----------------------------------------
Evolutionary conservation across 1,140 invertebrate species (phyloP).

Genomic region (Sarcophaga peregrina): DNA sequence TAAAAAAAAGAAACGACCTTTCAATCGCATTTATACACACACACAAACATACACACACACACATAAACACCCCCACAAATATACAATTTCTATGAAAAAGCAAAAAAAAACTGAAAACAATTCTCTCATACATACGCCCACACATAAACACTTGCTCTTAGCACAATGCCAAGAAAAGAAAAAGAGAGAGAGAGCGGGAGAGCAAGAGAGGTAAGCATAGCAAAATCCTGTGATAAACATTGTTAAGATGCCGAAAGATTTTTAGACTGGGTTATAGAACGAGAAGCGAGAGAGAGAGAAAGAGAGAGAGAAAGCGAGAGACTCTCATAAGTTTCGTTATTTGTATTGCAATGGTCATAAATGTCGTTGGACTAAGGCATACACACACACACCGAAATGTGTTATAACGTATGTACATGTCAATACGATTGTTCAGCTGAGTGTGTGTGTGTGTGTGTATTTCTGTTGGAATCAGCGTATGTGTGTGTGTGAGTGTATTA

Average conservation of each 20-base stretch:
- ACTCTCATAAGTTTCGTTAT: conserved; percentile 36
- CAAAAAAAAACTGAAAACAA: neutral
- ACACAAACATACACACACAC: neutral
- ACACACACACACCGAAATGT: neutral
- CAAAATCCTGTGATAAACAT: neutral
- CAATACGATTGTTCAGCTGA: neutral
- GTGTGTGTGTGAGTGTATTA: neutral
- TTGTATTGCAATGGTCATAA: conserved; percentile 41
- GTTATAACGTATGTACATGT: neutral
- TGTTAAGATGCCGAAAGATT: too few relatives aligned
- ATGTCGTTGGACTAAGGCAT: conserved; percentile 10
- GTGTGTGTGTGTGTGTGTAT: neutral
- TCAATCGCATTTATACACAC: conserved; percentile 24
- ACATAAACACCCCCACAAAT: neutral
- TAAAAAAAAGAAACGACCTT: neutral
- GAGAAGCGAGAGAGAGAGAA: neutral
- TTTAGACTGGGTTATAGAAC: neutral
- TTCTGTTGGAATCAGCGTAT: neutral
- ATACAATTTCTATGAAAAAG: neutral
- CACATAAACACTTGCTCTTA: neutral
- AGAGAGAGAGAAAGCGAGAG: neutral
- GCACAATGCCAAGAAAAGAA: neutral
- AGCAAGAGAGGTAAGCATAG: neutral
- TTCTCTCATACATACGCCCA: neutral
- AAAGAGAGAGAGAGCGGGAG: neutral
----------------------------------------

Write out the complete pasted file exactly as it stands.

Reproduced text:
Evolutionary conservation across 1,140 invertebrate species (phyloP).

Genomic region (Sarcophaga peregrina): DNA sequence TAAAAAAAAGAAACGACCTTTCAATCGCATTTATACACACACACAAACATACACACACACACATAAACACCCCCACAAATATACAATTTCTATGAAAAAGCAAAAAAAAACTGAAAACAATTCTCTCATACATACGCCCACACATAAACACTTGCTCTTAGCACAATGCCAAGAAAAGAAAAAGAGAGAGAGAGCGGGAGAGCAAGAGAGGTAAGCATAGCAAAATCCTGTGATAAACATTGTTAAGATGCCGAAAGATTTTTAGACTGGGTTATAGAACGAGAAGCGAGAGAGAGAGAAAGAGAGAGAGAAAGCGAGAGACTCTCATAAGTTTCGTTATTTGTATTGCAATGGTCATAAATGTCGTTGGACTAAGGCATACACACACACACCGAAATGTGTTATAACGTATGTACATGTCAATACGATTGTTCAGCTGAGTGTGTGTGTGTGTGTGTATTTCTGTTGGAATCAGCGTATGTGTGTGTGTGAGTGTATTA

Average conservation of each 20-base stretch:
- ACTCTCATAAGTTTCGTTAT: conserved; percentile 36
- CAAAAAAAAACTGAAAACAA: neutral
- ACACAAACATACACACACAC: neutral
- ACACACACACACCGAAATGT: neutral
- CAAAATCCTGTGATAAACAT: neutral
- CAATACGATTGTTCAGCTGA: neutral
- GTGTGTGTGTGAGTGTATTA: neutral
- TTGTATTGCAATGGTCATAA: conserved; percentile 41
- GTTATAACGTATGTACATGT: neutral
- TGTTAAGATGCCGAAAGATT: too few relatives aligned
- ATGTCGTTGGACTAAGGCAT: conserved; percentile 10
- GTGTGTGTGTGTGTGTGTAT: neutral
- TCAATCGCATTTATACACAC: conserved; percentile 24
- ACATAAACACCCCCACAAAT: neutral
- TAAAAAAAAGAAACGACCTT: neutral
- GAGAAGCGAGAGAGAGAGAA: neutral
- TTTAGACTGGGTTATAGAAC: neutral
- TTCTGTTGGAATCAGCGTAT: neutral
- ATACAATTTCTATGAAAAAG: neutral
- CACATAAACACTTGCTCTTA: neutral
- AGAGAGAGAGAAAGCGAGAG: neutral
- GCACAATGCCAAGAAAAGAA: neutral
- AGCAAGAGAGGTAAGCATAG: neutral
- TTCTCTCATACATACGCCCA: neutral
- AAAGAGAGAGAGAGCGGGAG: neutral